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Wednesday, 6 November 1985
Page: 1653

Senator BLACK —Has the Minister representing the Minister for Health seen reports in the Brisbane Courier-Mail on Monday, 4 November, in which the Queensland Premier is quoted as saying that the new Australia Card is un-Australian and will be opposed by the Queensland Government as an intrusion into the personal privacy of every citizen? Can the Minister advise the Senate as to the validity of these claims, particularly in view of the fact that the Queensland Government currently sells identity cards and that these cards carry the photograph, name, date of birth and signature of the bearer? Has the Minister also seen reports in today's Brisbane Sun which indicate that the Queensland Justice Minister will soon amend the Queensland Liquor Act virtually to compel young Queenslanders to carry the State Government ID cards? Could this indicate a softening of the Queensland Government's attitude towards the Australia Card as indicated by the Premier earlier this week?

Senator RYAN —Far be it from me to attempt to try to explain contradictions expressed by the Premier of Queensland. I think that his fondness for the double standard is far too well entrenched for me to try to unravel it. But with regard to the claim that the Australia Card will be an invasion of privacy, it is the Government's view that there will be no violation of civil liberties in the use of this card. The use of the card will be confined to uses proposed at the Tax Summit-that is, to assist in the elimination of fraud against and invasion of the welfare and taxation systems. As well as there being legislative protection, it must be emphasised that there is no proposal to create an information file on citizens. The Australia Card register will contain only basic identification data which already exists in many forms for use in the legitimate business of government. Individuals will have a right to obtain a printed copy of and/or see on a display terminal at any Medicare office all the data held on them in the register. There will be an absolute right to correct any information which is inaccurate or out of date. By these means it is hoped that the Australia Card will help to remove many of the inaccuracies in existing government data. Various government agencies will have access to that information. Nonetheless, they will not have access to information held by any other government agency without specific legislative authorisation.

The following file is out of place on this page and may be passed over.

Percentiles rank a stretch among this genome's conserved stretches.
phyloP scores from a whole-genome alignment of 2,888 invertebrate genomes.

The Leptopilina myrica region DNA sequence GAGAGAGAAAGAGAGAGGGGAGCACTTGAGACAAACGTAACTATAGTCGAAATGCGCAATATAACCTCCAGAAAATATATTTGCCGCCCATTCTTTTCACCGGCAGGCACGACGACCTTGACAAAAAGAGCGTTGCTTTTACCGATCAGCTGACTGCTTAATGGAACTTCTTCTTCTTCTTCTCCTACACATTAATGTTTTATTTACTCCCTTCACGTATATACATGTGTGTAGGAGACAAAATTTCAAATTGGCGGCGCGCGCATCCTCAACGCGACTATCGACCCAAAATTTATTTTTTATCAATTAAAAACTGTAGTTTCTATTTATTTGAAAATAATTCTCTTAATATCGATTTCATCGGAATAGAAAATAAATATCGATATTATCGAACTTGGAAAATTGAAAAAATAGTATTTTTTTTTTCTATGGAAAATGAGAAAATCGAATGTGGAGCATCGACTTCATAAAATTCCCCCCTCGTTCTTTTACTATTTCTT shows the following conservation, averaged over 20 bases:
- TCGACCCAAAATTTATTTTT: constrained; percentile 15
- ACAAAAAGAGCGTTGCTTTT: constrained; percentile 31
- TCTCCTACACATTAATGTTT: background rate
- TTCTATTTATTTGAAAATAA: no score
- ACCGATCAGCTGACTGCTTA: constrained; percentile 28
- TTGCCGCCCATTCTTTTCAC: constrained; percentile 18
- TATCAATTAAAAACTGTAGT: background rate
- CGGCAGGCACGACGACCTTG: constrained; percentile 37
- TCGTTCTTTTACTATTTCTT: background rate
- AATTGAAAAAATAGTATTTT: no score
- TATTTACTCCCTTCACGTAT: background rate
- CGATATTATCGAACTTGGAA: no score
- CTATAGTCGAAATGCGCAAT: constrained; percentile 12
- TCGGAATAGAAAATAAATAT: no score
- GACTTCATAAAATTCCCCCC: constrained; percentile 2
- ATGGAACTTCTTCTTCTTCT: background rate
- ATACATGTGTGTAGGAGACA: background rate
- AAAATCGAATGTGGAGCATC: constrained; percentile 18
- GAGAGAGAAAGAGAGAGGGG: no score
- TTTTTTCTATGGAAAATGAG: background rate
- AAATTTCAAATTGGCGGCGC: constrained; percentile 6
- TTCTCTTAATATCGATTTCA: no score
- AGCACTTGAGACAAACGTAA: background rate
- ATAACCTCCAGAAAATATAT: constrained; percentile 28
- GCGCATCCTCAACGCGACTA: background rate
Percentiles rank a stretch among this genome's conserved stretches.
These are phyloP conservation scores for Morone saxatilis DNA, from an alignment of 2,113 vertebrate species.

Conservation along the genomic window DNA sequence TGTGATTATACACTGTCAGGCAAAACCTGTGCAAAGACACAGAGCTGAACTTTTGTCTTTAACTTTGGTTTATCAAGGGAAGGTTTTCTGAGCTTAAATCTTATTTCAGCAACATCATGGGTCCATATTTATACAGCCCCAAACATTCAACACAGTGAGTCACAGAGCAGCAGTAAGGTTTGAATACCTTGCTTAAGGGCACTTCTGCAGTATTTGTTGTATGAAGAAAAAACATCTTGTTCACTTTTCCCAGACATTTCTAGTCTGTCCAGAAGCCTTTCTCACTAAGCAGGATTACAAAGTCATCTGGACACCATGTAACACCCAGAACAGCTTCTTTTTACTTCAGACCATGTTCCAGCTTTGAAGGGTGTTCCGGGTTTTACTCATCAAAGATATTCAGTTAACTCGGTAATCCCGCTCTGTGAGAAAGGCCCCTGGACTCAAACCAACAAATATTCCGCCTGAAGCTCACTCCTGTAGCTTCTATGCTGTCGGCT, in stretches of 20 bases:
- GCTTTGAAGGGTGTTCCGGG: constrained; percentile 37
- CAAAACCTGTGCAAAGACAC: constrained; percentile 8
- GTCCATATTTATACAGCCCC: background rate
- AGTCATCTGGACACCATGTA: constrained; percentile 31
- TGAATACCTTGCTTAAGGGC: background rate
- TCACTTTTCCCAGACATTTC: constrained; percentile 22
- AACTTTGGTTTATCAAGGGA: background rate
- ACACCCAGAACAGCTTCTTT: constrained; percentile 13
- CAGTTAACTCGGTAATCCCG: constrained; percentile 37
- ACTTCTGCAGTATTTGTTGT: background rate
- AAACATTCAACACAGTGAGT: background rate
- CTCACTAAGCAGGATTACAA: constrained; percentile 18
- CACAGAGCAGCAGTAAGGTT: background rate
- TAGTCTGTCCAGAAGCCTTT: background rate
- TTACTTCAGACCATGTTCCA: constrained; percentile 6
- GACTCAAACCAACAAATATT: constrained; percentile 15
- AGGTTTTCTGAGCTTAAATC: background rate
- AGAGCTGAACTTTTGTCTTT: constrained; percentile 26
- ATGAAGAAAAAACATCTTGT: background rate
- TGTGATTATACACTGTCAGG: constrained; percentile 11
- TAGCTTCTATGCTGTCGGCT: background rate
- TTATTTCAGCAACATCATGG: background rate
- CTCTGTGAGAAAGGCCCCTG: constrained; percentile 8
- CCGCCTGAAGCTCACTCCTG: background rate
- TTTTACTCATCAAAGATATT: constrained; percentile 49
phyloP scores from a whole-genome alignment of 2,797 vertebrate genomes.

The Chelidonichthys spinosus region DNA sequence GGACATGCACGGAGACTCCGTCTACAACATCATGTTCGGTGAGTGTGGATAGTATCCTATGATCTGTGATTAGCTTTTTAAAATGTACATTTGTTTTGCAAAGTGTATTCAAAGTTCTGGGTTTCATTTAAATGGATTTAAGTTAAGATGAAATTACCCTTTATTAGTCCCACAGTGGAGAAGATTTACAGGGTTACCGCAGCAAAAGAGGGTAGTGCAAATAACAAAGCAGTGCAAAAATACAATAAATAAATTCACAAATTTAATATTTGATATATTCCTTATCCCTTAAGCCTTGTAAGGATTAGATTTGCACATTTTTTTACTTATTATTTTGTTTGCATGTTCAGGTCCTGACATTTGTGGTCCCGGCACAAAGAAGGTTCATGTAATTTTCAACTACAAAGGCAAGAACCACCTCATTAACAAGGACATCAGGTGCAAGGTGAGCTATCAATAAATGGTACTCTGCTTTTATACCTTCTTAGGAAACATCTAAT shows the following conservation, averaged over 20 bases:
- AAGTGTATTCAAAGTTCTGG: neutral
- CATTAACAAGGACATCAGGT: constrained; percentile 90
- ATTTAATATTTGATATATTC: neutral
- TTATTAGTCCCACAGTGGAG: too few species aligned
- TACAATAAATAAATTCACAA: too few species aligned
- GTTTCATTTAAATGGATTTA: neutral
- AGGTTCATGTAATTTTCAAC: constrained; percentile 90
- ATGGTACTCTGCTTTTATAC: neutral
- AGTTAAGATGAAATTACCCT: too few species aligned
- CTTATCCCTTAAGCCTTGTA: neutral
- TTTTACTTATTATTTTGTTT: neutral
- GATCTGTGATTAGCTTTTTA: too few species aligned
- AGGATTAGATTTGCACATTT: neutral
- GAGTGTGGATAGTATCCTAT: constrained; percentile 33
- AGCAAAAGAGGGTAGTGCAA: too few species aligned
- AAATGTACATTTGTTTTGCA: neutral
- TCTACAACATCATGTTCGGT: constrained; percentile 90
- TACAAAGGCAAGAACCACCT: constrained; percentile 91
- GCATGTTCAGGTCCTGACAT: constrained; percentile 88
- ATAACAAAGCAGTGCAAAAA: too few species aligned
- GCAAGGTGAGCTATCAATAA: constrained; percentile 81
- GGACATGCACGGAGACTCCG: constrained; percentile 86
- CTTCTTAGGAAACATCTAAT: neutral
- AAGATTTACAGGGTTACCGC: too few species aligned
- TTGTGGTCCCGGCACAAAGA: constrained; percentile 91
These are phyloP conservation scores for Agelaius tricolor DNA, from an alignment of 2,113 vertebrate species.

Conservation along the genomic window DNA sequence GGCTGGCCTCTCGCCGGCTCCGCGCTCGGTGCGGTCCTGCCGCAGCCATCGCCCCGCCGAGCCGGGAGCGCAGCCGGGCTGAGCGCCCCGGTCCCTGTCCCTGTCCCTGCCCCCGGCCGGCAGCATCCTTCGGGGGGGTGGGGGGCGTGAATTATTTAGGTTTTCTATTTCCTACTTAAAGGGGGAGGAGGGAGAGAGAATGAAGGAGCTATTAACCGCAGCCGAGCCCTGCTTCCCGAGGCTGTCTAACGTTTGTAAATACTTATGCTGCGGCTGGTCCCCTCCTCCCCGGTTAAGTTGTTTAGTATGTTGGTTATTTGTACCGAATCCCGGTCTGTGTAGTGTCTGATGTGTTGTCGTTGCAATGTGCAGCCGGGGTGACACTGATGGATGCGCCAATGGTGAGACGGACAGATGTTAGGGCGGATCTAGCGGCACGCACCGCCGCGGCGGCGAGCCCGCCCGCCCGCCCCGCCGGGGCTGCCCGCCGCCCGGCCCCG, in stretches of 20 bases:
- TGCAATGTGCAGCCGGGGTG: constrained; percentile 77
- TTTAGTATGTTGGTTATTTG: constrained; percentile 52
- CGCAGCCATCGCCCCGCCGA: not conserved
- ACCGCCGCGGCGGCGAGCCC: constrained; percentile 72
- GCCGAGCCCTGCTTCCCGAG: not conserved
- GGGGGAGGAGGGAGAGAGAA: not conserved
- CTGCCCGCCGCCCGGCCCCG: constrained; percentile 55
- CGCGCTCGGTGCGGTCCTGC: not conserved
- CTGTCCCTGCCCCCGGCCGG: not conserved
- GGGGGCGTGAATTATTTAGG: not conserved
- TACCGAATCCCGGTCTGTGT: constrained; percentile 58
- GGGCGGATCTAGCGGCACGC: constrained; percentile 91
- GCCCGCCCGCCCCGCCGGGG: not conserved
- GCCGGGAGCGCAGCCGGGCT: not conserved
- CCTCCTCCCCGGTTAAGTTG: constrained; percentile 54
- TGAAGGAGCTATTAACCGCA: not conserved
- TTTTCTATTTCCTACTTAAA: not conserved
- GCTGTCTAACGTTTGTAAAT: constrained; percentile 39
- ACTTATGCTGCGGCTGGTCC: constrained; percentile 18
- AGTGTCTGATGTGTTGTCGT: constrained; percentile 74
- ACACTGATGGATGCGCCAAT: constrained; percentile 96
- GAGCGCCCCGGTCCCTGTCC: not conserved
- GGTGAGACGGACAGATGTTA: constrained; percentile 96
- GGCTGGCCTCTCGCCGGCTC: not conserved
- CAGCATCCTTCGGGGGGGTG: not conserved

It is recognised by the Government that no system can be 100 per cent secure. However, it is believed that appropriate security measures are available and will be incorporated to ensure that the scope for forgery of cards and abuse of the system is limited. Card holders themselves will be protected by penalties applying to such things as forging or counterfeiting Australia Cards and the unlawful use of lost or stolen cards. All things considered, it is my firm belief that in the light of the Government's strong commitments to protecting civil liberties and making the Government more open and accountable, the case against the universal use of national identity system, including the production of an Australia Card for taxation and welfare purposes, completely lacks credibility.